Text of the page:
View Full Version : order axis

 virtualmesh03 March 2006, 10:16 PMHi, I really never got this but now I think I've got some headway to understanding what the axis order of bones refers to... I hear that the axis order is based on the order of calculations. When XYZ rotations are given, some axis will get mixed in with others. Example: in a bone chain with XYZ axis order, rotations on X axis would result 'closer' to what one would expect but the Z rotation will be slightly off due to it being calculated last. Question (if I'm right on the above thought): So if one never really intended to rotate on a certain axis, is it better to have that non-used axis at the end of the order ?
joconnell
03 March 2006, 11:15 PM
Bingo - the default for most programs is xyz but you can change this in a lot of cases so whichever axis will move the most, get the rotation solver to do that first and you'll get less flipping. This is a really broad statement though and won't work in every situation though.

PEN
03 March 2006, 04:03 PM
My site has some information on this. Read up on it and that will help as well. What is comes down to is a hierarchy of rotations. Change to gimble mode and you can see this. In the default axis, XYZ order the hierarchy is like this...

Z
Y
X
TheObject

So just like any hierarchy if you rotate X it affects the object but not the other two axes. Rotate Y and it rotates X which rotates the object. Rotate Z and it rotates all of them. So if you rotate Y 90 then what happens is X is now laying on Z, this is known as gimble lock. The rule of thumb is the middle axis in any given axis order will be the one that causes gimble lock.

Quaternion rotations don't have this problem as there are no axes to gimble. A quat rotation is made of four values, the first three are a position on the surface of a sphere, you can then think of a pointer that starts at the center of the sphere and point to the position on the surface of the sphere. The forth value is the twist along the length of the pointer. Positions are the only absolute thing in 3D so this is why they are used. With an Euler rotation any given rotation can be described in an infinite amount of values. ie: [0,0,0]==[360,0,0] visualy and there is the gimble problem. With a quat value there is only one position on the surface of the sphere at [0,0,0] so you know where you are at. The problem with quat values is you can't wind them up. So one of the pit falls of Eulers is one of the strengths as well. You can only rotate a quat value half way around the surface of the sphere before it will decide to start going in the other direction. The problem with this is you can't have function curves that are meaningful as an object like a wheel rolling on the ground has a function curve that looks more like a wave form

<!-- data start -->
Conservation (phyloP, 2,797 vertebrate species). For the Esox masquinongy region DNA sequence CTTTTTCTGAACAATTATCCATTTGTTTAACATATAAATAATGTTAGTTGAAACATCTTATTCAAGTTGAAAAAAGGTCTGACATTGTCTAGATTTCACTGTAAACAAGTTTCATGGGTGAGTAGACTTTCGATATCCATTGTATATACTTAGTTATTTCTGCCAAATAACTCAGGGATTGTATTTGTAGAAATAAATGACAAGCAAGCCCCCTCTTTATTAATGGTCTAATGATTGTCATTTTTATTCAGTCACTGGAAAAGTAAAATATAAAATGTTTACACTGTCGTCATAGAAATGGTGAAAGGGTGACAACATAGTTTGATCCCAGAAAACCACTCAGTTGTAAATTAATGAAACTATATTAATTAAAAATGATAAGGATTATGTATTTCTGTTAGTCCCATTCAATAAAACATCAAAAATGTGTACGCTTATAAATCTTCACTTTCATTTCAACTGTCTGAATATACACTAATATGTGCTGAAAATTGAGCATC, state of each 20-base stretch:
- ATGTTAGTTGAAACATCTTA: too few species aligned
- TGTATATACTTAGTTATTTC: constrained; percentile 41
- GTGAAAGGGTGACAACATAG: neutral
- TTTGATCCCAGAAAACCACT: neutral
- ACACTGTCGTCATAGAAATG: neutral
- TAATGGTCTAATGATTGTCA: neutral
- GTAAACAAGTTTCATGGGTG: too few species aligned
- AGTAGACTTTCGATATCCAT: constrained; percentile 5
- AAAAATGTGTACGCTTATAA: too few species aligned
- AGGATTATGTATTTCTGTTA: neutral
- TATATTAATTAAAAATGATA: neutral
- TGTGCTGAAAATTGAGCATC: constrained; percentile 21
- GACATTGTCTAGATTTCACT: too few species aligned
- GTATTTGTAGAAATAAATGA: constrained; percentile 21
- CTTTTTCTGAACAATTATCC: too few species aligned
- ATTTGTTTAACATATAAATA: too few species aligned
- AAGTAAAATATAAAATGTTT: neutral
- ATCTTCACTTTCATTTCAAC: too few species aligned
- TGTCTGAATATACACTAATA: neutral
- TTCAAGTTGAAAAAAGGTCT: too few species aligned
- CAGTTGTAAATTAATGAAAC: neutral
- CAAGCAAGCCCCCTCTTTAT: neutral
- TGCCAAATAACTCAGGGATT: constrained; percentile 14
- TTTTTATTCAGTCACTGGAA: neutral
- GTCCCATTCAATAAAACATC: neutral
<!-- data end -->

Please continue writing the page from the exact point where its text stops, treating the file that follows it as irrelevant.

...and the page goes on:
So, math wise Quaternions are better to deal with but for animators euler are as the functions curves at least mean something useful.

Does this help at all?

virtualmesh
03 March 2006, 07:05 PM
yes it does.
thank you Paul.

...I've got one last question.

virtualmesh
03 March 2006, 08:21 PM
for a YZY or a ZXZ order, the Y and Z (respectfully) rotational values would not get calculated twice ?

PEN
03 March 2006, 08:47 PM
I'll be quite honest with you...I have never checked what they actualy do as it just doesn't make sense. I should look into it though.

SandeepMaithani
03 March 2006, 07:41 AM
that was a great explanation paul....just one question though..can u elaborate on this point???

The problem with quat values is you can't wind them up.

What this term exactly means??

Thanks

Sandy

PEN
03 March 2006, 05:47 PM
OK, forget rotations, lets talk about positions. If you are at 0,0,0 and you move forward along the X axis to 10,0,0 lets say and you want to loop that you have to go back to 0,0,0 at some point unless you were to do it reletive to where you are.

Back to rotations, quaternion rotations can't work in a reletive fashion. What you have is a position on a sphere so once you have rotated a full 360 deg then you are right back to 0,0,0. So if you key a wheel rotating using quat values and you start at 0 and at frame 100 you rotate the wheel a full 360 deg, then scrub the animation the wheel doesn't rotate at all. This is because the point on the sphere is moving from 0,0,0 at from 0 to 0,0,0 at frame 100. If you did this with a postion in space well it wouldn't move either.

virtualmesh
03 March 2006, 06:09 PM
guess it's like navigating longitude and latitude positions on earth...if you stood still at one point and sent your friend forward and they travelled the globe in a straight line, then your friend would approach you from behind.

eek
03 March 2006, 06:43 PM
Angleaxis can be wound up though past 360 degrees. This is the rotation around an axis.

Quats are vectors on a 4d hypsphere from a unit point. I dont know if Quats take the shortest route. There is some suggestion the linearlising the sphere flat from spherical coardinates to cylindrical, will take the longest route so over 360.

Quats use the equation i^2==j^2==k^2 == ijk ==-1, which uses imaginary numbers, its calculated all as one so cant be broken apart.

Interpolation across this 4d sphere is important, Lerp (linear interpolate) takes the start vector 0,0,0 to you your final vector linearly, where as Slerp follows the arc of the sphere.

With ZYZ is X treated as Z? the Z vector?

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